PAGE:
Tag: Rhonda

Amnesty International’s briefing highlights the lack of evidence that the death penalty has unique deterrent effect on crime. Statistics from countries that have abolished the death penalty show that the absence of executions has not resulted in an increase in crimes, previously subjected to capital punishment. “There is no evidence that implementing the death penalty will end drug-related crime. Executions are never a solution. Indeed, they may result in people being put to death following unfair trials. The death penalty is also a punishment that disproportionately affects people from less advantaged socio-economic backgrounds,” said Biraj Patnaik, South Asia Director at Amnesty International. The briefing highlights countries that have abolished the death penalty, or amended drug laws, including Iran where recent legislative amendments have resulted in a significant decrease in executions of people convicted of drug-related offences. Similarly, in Malaysia, the government announced a moratorium on executions and a review of the country’s death penalty laws, after having introduced some sentencing discretion for the offence of drug trafficking in 2017.Amnesty International also highlights how the trials of those facing execution could have failed to meet international fair trial standards, due to torture and forced “confessions” being routinely practiced in Sri Lanka’s criminal justice system, as noted by the National Human Rights Commission of Sri Lanka and UN experts. “There is no coming back from an execution. There is no criminal justice system that is perfect. The risk of executing an innocent person can never be eliminated, and the injustice that ensues can never be redeemed,” said Biraj Patnaik.Furthermore, the briefing also highlights that evidence from other countries shows that defendants from less advantaged socio-economic backgrounds, belonging to racial, ethnic or religious minorities are disproportionately vulnerable to being sentenced to death.Amnesty International called on the Sri Lankan Government to halt its current execution plans and establish an official moratorium on the implementation of death sentences, with a view to abolishing the death penalty altogether. Executions will not end drug-related crime in Sri Lanka, Amnesty International said today, in a new briefing that makes the case against President Maithripala Srisena’s plan to revive the death penalty 43 years after the last execution was carried out on the island.The briefing, “Sri Lanka: Halt Preparations to Resume Executions”, highlights how the death penalty is being used in circumstances that violate international law and standards, has failed to act as a unique deterrent to crime in other countries, could claim the lives of people who may have been convicted through unfair trials, and could disproportionately affect people from minority and less advantaged socio-economic backgrounds. “No criminal justice system is capable of deciding fairly who should live or who should die. Sri Lanka has not implemented this ultimate cruel, degrading and inhumane punishment for more than four decades. It should continue to honour a tradition that chooses life instead of vengeance,” said Biraj Patnaik. read more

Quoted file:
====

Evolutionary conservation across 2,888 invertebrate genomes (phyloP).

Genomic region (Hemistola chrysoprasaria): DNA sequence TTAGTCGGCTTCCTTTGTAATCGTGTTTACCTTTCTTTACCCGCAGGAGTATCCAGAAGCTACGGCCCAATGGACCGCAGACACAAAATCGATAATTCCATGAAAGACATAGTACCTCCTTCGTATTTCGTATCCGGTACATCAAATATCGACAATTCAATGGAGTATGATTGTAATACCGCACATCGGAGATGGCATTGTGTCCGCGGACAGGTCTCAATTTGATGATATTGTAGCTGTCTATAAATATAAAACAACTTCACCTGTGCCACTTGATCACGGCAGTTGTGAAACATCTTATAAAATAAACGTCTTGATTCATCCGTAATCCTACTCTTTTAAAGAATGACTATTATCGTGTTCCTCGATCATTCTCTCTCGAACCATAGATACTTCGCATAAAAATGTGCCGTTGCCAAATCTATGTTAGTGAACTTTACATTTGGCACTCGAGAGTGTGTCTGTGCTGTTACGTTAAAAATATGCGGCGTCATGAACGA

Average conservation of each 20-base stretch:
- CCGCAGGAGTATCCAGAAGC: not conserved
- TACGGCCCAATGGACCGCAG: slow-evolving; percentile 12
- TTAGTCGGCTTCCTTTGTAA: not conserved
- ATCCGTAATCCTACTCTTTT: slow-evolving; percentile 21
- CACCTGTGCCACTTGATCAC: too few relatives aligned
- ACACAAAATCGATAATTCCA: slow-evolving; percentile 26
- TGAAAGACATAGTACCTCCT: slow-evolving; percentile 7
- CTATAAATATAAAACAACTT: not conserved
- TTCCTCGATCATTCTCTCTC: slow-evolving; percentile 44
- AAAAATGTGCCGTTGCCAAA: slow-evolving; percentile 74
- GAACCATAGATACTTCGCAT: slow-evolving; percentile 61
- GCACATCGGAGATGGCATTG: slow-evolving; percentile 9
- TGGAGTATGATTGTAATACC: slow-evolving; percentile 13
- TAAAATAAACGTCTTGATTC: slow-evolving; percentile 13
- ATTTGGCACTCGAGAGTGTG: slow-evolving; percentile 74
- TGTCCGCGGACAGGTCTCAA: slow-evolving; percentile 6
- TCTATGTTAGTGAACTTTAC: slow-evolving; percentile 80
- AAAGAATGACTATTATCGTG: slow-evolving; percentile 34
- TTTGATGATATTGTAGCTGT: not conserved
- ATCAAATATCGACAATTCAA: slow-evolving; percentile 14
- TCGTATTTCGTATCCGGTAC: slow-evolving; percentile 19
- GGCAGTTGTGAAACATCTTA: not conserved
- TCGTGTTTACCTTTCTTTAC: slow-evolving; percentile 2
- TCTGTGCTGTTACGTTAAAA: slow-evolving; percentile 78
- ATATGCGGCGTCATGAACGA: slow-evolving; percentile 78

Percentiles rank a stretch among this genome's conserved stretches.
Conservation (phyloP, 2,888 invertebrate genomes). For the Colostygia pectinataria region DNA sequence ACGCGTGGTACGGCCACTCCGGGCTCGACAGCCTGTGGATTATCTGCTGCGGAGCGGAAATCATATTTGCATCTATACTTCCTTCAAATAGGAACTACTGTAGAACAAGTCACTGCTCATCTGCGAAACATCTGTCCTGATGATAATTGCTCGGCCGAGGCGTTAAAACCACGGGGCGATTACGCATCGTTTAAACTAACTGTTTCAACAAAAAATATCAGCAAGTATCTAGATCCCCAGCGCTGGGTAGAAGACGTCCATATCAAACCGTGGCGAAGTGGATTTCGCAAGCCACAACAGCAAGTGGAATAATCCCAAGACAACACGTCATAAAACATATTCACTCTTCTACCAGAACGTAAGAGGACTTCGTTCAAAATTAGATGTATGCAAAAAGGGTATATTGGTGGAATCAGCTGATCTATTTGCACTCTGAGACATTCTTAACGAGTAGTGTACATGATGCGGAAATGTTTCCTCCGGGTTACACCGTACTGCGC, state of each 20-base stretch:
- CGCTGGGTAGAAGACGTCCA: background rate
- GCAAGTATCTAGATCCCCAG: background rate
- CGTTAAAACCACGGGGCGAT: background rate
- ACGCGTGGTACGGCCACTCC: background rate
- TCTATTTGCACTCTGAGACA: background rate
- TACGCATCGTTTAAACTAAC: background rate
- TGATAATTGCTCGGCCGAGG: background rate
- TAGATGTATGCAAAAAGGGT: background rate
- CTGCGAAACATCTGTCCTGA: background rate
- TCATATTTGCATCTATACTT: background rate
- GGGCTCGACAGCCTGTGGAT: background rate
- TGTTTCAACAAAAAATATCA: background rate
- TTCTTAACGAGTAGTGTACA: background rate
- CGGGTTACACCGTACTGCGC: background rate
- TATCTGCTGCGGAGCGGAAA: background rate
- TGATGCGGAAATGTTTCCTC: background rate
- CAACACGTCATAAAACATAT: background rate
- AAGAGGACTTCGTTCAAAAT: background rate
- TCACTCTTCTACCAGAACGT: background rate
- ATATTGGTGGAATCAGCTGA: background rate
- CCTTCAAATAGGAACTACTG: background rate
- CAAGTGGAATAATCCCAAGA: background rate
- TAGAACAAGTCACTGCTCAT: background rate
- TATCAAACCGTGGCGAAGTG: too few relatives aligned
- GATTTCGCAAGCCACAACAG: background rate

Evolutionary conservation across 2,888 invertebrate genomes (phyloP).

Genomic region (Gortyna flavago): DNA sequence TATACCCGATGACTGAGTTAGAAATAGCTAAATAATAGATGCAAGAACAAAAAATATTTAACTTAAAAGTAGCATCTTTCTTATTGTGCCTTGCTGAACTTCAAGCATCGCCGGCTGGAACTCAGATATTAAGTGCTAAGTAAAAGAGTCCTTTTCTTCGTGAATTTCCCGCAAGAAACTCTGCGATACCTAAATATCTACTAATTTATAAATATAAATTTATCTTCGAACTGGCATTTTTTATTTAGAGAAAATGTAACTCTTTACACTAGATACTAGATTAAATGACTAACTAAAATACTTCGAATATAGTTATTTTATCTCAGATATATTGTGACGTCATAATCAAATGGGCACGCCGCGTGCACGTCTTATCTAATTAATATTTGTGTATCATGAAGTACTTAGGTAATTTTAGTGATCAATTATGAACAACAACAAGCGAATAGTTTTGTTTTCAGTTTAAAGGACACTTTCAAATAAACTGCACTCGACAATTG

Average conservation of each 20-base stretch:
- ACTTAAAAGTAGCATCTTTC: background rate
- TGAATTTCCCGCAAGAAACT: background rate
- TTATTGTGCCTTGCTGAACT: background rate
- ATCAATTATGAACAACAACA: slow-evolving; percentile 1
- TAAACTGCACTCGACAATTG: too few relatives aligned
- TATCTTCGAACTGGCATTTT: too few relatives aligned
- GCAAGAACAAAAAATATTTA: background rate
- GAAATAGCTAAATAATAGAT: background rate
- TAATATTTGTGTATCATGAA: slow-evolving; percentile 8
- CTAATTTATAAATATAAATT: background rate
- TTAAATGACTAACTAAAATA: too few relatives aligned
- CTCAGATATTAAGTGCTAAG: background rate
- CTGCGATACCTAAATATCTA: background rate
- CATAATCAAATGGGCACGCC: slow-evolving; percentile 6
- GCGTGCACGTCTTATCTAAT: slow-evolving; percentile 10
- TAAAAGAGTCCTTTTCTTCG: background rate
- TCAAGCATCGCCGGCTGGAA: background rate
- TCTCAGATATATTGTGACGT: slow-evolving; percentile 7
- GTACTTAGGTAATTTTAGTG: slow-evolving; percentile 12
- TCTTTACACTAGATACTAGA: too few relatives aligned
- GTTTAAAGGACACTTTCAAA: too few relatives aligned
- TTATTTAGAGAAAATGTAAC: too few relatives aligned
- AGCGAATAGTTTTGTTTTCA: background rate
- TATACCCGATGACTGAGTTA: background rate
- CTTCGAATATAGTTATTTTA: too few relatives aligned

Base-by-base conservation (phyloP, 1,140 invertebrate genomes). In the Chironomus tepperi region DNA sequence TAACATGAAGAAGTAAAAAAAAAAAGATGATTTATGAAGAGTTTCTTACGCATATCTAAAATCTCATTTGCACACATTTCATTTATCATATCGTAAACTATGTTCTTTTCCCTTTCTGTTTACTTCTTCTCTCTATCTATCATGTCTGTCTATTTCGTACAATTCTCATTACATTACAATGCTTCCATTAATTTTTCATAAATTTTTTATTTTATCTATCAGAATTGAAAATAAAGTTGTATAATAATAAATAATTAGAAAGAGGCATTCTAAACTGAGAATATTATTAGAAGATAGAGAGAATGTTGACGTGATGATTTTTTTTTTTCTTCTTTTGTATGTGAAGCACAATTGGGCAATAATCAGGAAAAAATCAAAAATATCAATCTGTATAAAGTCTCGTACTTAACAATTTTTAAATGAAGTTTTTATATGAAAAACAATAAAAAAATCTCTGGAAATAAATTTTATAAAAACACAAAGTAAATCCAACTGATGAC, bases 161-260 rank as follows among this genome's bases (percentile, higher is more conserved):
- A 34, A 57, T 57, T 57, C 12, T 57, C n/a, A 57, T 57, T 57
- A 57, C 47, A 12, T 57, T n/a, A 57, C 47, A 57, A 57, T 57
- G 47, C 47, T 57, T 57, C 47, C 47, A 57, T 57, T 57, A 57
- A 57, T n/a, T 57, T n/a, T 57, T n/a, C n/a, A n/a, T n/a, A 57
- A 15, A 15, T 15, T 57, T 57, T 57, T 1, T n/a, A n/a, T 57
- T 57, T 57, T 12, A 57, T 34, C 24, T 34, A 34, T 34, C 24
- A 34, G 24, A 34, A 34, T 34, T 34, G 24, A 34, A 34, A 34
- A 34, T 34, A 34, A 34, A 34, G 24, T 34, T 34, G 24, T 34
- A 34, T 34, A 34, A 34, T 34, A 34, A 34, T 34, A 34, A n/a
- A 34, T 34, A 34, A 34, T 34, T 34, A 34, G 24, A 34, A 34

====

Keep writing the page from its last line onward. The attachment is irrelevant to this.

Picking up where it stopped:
Secretary-General Ban Ki-moon and other UN Officials at International Day of Peace ceremony. UN Photo/Paulo Filgueiras/Amanda Voisard ‹ › In his remarks this morning, Mr. Ban also stressed the need to find solutions to current conflicts and in particular the protracted crisis in Syria, which has resulted in more than 100,000 civilian deaths and the displacement of millions.“The International Day of Peace is a time for reflection – a day when we reiterate our belief in non-violence and call for a global ceasefire,” he said. “Perhaps nowhere in the world is this more desperately needed than in Syria. The death and suffering has gone on too long. I repeat my call to all parties and their supporters to work for a peaceful resolution to the conflict through negotiation.”Also speaking at the Peace Bell ceremony, the 68th General Assembly President John Ashe said the Day should be an opportunity for countries to reflect and stop hostilities. “As we hear this bell ring, let us remember that education is a path to growth and development of citizens and societies. Education that teaches the value of peace is a key preventative means of reducing war and conflict,” he said.To mark the Day, some 500 high school and university students, including refugees from around the world, will exchange views on this year’s theme via video conference with young parliamentarians at the UN Assistance Mission in Haiti. Mr. Ban’s Envoy on Youth, Ahmad Alhendawi and the Youth Representative on the Global Education First Initiative’s Steering Committee, Chernor Bah, will also take part in the celebrations. The United Nations today marked the International Day of Peace with a call to invest in education that encourages children to embrace global citizenship based on values of tolerance and diversity. “Every girl and every boy deserves to receive a quality education and learn the values that will help them to grow up to be global citizens in tolerant communities that respect diversity,” Secretary-General Ban Ki-moon said before ringing the Peace Bell in New York, ahead of the official observance of the Day, which falls on Saturday 21 September.A gift from Japan that hangs from a wooden beam in a garden in front of UN Headquarters, the Peace Bell has tolled every year in a solemn call for peace since 1981, when the General Assembly established the Day to coincide with the opening of its annual September. The theme of this year’s observance is: ‘Education for Peace.’There are currently 57 million children that do not have access to education, and millions more that need better schooling. Mr. Ban recalled the words of Malala Yousafzai, the Pakistani schoolgirl and youth activist who was shot by the Taliban for attending classes, saying that “one teacher, one book, one pen, can change the world,” and called on Governments to increase investment on education.“Educating the poorest and most marginalized children will require bold political leadership and increased financial commitment,” Mr. Ban said in his message for the Day. “Yet aid for education has dropped for the first time in a decade. We must reverse this decline, forge new partnerships, and bring much greater attention to the quality of education.”Mr. Ban noted that UN agencies are working in conflict and post-conflict environments to give children access to education. “We are building schools, developing curricula, training teachers and providing nourishing breakfasts and school lunches. These initiatives can transform the lives of children and help address the root causes of conflict.” read more